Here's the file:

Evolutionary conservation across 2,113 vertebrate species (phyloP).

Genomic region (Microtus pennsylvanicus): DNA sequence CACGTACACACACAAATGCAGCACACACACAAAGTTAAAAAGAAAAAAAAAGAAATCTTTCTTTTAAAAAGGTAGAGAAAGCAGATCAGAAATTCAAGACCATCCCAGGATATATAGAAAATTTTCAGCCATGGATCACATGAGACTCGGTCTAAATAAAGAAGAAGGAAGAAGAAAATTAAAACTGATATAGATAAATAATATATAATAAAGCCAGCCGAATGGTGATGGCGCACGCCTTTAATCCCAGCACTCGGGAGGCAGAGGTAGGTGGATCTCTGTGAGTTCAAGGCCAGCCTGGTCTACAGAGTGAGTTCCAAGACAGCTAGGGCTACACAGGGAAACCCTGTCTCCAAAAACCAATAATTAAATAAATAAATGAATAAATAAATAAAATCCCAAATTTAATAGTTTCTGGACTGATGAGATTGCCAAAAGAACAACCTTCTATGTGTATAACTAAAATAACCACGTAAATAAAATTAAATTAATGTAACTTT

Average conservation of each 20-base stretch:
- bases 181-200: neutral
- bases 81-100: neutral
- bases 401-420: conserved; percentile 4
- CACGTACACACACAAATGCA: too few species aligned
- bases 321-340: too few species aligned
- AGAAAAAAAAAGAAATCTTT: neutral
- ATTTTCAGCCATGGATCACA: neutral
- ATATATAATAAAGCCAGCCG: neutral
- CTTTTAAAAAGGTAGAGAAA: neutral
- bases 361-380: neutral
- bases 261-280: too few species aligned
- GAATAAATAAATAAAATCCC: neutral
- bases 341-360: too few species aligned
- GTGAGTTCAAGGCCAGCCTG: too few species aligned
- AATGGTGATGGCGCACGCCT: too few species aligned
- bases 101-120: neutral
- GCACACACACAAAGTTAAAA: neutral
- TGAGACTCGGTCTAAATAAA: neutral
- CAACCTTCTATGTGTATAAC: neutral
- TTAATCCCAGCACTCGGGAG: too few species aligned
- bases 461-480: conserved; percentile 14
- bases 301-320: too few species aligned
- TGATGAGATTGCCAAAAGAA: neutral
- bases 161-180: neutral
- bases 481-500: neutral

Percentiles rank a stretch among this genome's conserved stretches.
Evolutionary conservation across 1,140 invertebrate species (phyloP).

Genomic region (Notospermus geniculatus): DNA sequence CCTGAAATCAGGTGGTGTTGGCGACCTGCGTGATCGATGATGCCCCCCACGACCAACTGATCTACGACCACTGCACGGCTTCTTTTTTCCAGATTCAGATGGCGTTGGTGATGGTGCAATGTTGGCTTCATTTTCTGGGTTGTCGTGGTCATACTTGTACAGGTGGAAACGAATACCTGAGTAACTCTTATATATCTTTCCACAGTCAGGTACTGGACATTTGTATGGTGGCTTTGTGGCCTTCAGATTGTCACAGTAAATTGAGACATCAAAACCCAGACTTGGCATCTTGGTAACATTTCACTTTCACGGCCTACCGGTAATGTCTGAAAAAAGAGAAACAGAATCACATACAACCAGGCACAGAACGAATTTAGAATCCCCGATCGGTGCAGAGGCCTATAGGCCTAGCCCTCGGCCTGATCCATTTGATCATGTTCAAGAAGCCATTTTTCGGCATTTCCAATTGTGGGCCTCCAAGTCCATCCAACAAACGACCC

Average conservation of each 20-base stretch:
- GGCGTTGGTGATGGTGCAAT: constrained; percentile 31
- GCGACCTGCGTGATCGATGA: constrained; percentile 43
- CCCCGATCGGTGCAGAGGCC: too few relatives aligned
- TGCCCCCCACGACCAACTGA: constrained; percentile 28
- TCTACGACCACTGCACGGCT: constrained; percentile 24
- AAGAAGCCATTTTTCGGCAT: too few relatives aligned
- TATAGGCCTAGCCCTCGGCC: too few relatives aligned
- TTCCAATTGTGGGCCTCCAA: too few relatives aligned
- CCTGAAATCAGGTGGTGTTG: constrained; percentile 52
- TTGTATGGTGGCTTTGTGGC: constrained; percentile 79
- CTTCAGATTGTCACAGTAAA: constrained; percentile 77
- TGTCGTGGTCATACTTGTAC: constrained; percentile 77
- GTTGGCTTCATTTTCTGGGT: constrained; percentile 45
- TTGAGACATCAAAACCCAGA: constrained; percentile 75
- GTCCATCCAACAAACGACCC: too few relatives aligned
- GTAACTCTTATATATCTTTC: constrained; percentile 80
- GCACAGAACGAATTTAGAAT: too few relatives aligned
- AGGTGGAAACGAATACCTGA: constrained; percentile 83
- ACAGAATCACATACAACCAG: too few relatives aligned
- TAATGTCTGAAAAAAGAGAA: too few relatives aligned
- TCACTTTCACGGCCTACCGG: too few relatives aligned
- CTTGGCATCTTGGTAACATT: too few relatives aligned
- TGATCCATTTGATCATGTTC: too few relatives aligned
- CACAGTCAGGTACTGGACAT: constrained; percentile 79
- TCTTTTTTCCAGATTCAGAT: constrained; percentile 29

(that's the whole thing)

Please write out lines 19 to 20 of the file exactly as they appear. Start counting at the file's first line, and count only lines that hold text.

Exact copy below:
- bases 101-120: neutral
- GCACACACACAAAGTTAAAA: neutral